But those gorgeous photos of this recipe! I am a sucker for good photography. I'm an even bigger sucker for good food photography, and the recipe seemed simple enough, and so when I finally caught sight of a NICE big strip of pork belly in the market and I already had most of the spices necessary for making this dish even though I'm terrified of being caramel-splattered after an accident in uni with hot caramel and a glass dish...

Well. The end result was a resounding triumph and the process was amazingly trouble-free and easy, although I thought I could have braised it a bit longer to make the meat more tender. I also thought I might cut down on the amount of oil needed as belly pork already has a huge amount of its own fatty goodness.

It did get me thinking about another dish I'd eaten over the years - Hong Shao Tofu. Having not had it for some years now, I couldn't remember if this was the sort of sauce used for it - there's a Cantonese version that uses a brown sauce instead - but I figured it could do no harm to try this particular way of making it.

So I got to work. I decided to use dried shitake mushrooms for a bit of bite, and firm Chinese tofu since that is sturdier than Japanese tofu and will stand up to long cooking without disintegrating into smithereens.

I saved the soaking water from the dried mushrooms so I could add it to the braise later on for a bit more savoury flavour. I also seared the cubed tofu in a non-stick frying pan first till it was brown on all sides - this helps it keep its shape when it's being stirred around with the pork and the caramel sauce.

The original recipe calls for Shaoxing wine. I don't have Shaoxing wine but I recall seeing somewhere that using mirin (Japanese sweet cooking wine) was an acceptable substitute so that's what I used.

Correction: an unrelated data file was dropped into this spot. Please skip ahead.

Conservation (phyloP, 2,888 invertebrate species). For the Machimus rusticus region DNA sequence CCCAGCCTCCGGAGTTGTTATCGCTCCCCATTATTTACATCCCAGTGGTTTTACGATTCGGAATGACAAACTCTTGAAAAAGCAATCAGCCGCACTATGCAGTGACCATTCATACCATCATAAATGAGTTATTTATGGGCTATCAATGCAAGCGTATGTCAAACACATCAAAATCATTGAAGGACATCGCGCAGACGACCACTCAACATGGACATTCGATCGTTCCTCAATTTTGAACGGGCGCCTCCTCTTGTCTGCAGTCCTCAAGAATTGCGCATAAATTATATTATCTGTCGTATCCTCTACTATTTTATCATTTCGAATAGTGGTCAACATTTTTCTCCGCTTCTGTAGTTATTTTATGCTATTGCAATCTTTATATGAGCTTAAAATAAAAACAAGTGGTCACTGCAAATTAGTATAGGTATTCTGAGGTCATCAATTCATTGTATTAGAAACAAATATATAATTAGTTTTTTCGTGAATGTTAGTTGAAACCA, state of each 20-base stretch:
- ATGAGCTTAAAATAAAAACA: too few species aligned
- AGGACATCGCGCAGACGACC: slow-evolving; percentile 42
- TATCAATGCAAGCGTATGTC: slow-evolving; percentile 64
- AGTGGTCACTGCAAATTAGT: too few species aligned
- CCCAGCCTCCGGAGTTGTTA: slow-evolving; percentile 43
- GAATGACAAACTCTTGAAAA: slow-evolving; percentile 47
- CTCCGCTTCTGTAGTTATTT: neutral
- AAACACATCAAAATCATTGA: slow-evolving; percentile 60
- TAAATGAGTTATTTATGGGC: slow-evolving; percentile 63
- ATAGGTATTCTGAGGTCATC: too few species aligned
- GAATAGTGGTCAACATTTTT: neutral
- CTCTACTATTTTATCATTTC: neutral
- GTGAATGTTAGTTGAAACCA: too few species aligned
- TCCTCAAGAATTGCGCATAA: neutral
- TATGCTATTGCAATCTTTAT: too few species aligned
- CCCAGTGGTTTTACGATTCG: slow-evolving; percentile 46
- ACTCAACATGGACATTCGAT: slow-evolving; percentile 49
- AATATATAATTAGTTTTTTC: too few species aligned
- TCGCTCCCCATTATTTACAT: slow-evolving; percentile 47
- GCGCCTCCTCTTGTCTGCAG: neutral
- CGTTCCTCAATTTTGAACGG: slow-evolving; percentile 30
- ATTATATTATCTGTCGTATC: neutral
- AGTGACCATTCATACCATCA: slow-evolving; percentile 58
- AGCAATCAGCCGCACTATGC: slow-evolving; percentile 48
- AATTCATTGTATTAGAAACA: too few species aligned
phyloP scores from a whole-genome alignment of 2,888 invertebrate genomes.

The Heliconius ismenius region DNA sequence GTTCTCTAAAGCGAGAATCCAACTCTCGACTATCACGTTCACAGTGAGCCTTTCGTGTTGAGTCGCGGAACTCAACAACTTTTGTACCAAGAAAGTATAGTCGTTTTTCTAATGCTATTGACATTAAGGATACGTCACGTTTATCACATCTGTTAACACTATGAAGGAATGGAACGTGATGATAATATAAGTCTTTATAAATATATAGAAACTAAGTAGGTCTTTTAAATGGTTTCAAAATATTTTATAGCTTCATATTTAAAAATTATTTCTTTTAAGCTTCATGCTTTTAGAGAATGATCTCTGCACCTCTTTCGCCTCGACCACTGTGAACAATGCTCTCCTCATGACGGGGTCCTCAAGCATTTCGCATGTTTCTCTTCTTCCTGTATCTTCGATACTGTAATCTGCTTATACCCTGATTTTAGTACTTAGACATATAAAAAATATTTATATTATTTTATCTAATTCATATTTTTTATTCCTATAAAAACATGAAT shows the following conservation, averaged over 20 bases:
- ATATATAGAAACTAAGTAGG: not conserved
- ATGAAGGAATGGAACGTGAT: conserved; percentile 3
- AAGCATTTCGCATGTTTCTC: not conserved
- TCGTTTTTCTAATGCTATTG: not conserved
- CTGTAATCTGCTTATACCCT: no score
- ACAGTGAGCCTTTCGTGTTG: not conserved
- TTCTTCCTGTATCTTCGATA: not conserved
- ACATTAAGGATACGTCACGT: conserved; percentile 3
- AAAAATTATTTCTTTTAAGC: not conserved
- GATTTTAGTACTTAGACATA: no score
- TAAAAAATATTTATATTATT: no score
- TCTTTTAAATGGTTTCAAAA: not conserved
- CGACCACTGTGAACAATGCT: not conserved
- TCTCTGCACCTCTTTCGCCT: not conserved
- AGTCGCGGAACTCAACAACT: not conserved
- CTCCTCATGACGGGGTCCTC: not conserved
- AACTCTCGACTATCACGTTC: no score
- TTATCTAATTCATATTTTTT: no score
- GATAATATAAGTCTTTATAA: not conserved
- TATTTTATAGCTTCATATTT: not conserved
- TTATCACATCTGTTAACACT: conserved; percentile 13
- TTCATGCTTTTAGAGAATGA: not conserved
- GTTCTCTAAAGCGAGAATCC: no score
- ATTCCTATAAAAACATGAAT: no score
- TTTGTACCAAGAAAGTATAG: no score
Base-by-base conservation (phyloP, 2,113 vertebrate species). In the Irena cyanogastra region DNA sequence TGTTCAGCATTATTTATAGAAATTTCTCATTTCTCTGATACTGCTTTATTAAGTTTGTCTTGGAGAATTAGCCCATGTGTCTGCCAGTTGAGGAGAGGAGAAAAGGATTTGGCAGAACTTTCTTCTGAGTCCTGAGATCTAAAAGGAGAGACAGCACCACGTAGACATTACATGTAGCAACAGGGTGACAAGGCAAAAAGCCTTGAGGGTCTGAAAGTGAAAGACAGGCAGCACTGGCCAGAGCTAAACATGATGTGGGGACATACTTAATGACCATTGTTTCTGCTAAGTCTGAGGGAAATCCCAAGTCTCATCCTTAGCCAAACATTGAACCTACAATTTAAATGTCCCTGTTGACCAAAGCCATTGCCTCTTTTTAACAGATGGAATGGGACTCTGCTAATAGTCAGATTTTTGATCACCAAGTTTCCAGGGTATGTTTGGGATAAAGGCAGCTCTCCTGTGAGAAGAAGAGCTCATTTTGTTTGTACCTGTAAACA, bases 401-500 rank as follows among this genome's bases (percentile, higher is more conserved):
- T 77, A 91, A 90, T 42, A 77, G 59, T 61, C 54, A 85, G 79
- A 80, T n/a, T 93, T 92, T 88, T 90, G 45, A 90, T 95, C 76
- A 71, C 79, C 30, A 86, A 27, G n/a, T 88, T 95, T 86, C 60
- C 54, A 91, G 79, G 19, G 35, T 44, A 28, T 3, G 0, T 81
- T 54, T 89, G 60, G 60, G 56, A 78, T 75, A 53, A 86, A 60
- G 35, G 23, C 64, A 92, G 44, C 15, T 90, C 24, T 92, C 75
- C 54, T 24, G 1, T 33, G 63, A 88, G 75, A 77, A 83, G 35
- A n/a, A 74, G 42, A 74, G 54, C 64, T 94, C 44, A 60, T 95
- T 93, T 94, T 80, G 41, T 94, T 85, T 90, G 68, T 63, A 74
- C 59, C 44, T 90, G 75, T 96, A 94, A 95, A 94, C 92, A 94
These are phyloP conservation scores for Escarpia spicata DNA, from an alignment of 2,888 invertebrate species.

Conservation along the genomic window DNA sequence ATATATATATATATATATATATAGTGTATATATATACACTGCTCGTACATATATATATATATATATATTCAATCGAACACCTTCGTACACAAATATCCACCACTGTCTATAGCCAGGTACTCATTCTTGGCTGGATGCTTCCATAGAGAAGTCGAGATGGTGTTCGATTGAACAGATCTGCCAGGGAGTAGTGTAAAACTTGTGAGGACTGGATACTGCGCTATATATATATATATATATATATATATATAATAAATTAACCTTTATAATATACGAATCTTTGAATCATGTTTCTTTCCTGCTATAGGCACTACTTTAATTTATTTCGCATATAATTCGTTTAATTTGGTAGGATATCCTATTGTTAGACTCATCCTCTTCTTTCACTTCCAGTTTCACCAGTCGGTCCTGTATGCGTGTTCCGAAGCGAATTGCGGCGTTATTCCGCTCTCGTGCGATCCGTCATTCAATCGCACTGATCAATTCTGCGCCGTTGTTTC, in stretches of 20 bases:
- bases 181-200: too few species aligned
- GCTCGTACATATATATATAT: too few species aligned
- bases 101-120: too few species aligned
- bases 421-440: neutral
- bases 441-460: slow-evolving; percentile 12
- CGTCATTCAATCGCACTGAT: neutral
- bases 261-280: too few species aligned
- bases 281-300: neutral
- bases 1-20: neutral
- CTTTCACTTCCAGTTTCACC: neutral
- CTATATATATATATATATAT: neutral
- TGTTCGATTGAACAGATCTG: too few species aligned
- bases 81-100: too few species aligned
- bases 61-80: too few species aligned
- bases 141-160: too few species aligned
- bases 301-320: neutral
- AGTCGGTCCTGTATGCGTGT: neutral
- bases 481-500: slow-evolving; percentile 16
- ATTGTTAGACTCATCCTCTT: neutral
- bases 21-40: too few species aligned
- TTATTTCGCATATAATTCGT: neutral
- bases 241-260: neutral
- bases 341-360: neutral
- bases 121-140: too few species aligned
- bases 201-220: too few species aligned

End result after modifications and putting the whole lot of ingredients on to braise: Absolutely, unbelievably GOOD. Even if I had to make it with purely tofu and mushrooms, it would still be excellent since the tofu soaks up the flavours in the braise like a sponge.

It was even better after a night in the fridge; the flavours developed beautifully.

Thank you JS and TS of Eating Club Vancouver! This is a keeper of a recipe for sure!

Red Braised Pork with Seared Tofu and Mushrooms
Adapted from Fuchsia Dunlop's recipe in Revolutionary Chinese Cookbook: Recipes from Hunan Province

1 lb pork belly
Splash of vinegar (for boiling the pork)
1 tbsp. neutral-flavoured oil
2 tbsp. white sugar
1 tbsp. mirin (Japanese sweet cooking wine)
3/4-inch piece fresh ginger, skin on and sliced
2 star anise
2 dried red chiles
6-8 dried shitake mushrooms
2 blocks of firm Chinese tofu, cubed
1 tsp. neutral flavoured oil (for frying the tofu cubes)
Small piece cassia bark or cinnamon stick
Gluten-free light soy sauce, salt, and sugar
Few pieces scallion greens (if you have them)

1. Soak the mushrooms in hot water for about 20 minutes, or till soft. Squeeze them out and slice them, but don’t make them too thin. You can discard the stems, but I usually use them; in a braise like this, they’ll get soft anyway. Save the water used for soaking the mushrooms and set aside.

2. Fry the tofu cubes in the 1 tsp. of oil – I used a non-stick pan, so that cut down the amount of oil I needed. You might require a little more if you’re using a regular frying pan, or if you have a wok. Make sure the cubes are at least brown on two sides; I tend to fry them on all sides to be sure. This prevents the tofu from breaking up into mush when you add it to the pork-and-caramel mixture later. Set aside.

3. Plunge the pork belly into a pan of boiling water, add the splash of vinegar and simmer for 3-4 minutes until partially cooked. Remove and, when cool enough to handle, cut into bite-size chunks.

4. Heat the oil and sugar in a wok over a gentle flame until the sugar melts, then raise the heat and stir until the melted sugar turns a rich caramel brown. Add the pork and stir till well-coated. Add in the tofu cubes, stir to coat and splash in the mirin.

5. Add the reserved soaking water from the mushrooms, and top it up with enough water to just cover the pork, along with the mushrooms, ginger, star anise, chillies and cassia. Bring to a boil, then turn down the heat and simmer for 40-50 minutes.